I understand the idea of building anticipation and saving up some stuff for the future. The eventual reveal of Jabba the Hutt in Return of the Jedi was a big moment because we had heard about him for two previous movies. The time he arrived was the natural moment for him to be involved in the story. There also was never a story reason for Jabba to show up in the first two movies. His role was so unnecessary in the original that it was initially cut and now its inclusions in the Special Edition elicits whines from the hardcores. The Star Wars franchise did have numerous characters that were referenced that were not seen until later movies, but their absence never harmed the narrative nor was there a feeling that their mention was some type of elaborate marketing campaign.

The goal every time is to focus on making the best possible picture now. A story should not be sacrificed in some misguided attempt to save things for some big epic sequel in the future, especially since a subpar movie means this may be all that gets crafted. There are times that a good story means some characters have no place and it is better to leave them off until a future story dictates it. More often it is being done so they can have the big debut in King Arthur: Lady Guinevere Battles the Mage Dancer.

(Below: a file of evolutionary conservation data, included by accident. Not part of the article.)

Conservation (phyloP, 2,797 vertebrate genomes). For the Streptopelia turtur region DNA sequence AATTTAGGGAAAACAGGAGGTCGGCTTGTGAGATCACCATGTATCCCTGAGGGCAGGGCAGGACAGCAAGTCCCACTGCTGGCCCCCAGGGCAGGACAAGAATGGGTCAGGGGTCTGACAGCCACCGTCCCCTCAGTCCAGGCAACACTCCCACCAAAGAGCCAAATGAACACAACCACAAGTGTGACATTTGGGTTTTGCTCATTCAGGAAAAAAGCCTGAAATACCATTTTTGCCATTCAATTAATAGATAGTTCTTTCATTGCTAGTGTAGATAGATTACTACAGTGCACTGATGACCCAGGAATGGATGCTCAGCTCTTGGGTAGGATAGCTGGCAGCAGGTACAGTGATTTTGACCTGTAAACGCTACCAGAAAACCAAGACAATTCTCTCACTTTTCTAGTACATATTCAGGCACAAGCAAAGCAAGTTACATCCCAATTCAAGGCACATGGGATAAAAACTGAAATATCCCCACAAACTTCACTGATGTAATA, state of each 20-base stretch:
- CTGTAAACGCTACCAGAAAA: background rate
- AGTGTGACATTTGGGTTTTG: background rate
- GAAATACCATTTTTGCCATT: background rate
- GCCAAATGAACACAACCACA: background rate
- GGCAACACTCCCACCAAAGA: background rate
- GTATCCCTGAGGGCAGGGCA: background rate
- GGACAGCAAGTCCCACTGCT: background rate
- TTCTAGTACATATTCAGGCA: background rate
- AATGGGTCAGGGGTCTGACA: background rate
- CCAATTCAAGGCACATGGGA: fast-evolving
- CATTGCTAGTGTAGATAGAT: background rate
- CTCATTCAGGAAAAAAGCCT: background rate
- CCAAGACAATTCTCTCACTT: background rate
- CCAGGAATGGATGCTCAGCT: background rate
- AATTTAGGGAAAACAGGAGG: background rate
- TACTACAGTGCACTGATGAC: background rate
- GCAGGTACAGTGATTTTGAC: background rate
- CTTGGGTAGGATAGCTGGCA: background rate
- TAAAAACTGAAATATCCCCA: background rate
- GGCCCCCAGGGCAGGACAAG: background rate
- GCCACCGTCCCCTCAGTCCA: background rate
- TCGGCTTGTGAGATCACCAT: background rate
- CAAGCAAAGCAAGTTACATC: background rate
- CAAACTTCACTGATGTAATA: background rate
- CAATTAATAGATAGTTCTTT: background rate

Merlin, Guinevere and Lancelot may not have saved the disaster that was Legend of the Sword, but it would have opened up several more storyline possibilities. All three are major parts of the folk lore, and the exclusion did give the movie a feeling of being incomplete. Studios wanting to have a successful gold mining franchise has always existed but recently their obsession has meant more concern about future movies than current. The better strategy for long term health is doing everything possible to make the best movie now, which often means not holding back on cool story points or recognizable characters that are crucial to a recognizable properties. This means every movie should be loaded up to feel like a main course rather than an appetizer.